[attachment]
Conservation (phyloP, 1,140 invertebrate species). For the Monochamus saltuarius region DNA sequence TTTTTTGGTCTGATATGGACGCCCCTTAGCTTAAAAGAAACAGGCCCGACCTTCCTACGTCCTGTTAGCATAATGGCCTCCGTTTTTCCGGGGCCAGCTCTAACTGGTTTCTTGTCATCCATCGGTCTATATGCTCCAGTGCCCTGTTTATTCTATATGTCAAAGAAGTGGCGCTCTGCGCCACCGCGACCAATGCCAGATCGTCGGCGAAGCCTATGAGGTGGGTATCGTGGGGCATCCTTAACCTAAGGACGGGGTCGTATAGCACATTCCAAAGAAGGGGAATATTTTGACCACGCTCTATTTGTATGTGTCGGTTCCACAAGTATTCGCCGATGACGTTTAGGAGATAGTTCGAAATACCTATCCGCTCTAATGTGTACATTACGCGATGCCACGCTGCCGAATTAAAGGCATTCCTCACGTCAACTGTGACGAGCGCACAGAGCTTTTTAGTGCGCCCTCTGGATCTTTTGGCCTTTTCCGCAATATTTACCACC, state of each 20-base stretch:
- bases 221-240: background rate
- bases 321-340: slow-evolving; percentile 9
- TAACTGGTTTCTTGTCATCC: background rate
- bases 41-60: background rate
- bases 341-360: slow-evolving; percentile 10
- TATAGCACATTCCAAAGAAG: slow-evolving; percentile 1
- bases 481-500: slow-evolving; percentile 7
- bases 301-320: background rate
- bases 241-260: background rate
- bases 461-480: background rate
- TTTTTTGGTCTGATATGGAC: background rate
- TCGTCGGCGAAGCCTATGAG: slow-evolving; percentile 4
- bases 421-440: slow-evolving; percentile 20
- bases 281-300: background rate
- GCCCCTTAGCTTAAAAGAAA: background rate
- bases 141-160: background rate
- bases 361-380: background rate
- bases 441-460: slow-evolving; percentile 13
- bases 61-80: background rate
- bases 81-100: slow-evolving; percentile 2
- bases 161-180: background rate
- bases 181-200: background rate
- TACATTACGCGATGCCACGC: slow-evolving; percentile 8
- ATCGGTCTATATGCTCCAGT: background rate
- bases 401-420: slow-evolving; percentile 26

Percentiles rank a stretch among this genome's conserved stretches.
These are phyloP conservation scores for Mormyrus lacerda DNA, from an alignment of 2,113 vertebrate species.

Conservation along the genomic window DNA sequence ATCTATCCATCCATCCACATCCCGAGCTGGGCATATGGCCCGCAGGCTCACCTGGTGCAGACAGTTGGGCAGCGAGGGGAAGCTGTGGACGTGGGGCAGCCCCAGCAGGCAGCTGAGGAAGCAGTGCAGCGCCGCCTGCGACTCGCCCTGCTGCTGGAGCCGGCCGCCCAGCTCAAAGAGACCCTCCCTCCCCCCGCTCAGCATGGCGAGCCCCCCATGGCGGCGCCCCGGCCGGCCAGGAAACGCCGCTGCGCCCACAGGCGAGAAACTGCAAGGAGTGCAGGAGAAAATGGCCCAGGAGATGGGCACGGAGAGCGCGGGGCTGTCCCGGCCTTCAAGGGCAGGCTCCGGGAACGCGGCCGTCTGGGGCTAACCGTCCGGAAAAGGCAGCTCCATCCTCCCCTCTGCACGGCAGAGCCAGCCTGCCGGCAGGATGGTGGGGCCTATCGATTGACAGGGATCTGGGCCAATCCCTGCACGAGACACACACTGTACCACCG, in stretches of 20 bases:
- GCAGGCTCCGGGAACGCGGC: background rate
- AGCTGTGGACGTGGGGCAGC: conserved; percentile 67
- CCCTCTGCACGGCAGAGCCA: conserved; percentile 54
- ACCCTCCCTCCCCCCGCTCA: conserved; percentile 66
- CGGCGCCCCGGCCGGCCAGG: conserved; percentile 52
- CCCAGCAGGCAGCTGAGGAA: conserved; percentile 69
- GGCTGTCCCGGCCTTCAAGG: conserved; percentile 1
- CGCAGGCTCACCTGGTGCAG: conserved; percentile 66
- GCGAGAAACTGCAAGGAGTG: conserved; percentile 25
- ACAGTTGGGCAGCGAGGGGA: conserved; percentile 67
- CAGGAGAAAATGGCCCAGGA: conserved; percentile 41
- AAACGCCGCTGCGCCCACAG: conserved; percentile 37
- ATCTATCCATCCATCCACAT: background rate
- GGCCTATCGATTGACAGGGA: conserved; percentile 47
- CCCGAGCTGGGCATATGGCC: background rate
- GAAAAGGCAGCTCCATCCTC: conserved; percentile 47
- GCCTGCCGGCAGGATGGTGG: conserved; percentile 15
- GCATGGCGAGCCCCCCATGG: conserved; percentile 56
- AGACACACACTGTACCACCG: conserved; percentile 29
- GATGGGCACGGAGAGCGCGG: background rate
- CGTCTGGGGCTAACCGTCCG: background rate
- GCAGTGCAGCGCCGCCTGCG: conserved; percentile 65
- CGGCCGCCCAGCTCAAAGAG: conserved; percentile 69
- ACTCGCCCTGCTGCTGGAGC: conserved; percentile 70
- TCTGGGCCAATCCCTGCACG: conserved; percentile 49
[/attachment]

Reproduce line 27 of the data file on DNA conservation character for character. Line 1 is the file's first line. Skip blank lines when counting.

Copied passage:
Percentiles rank a stretch among this genome's conserved stretches.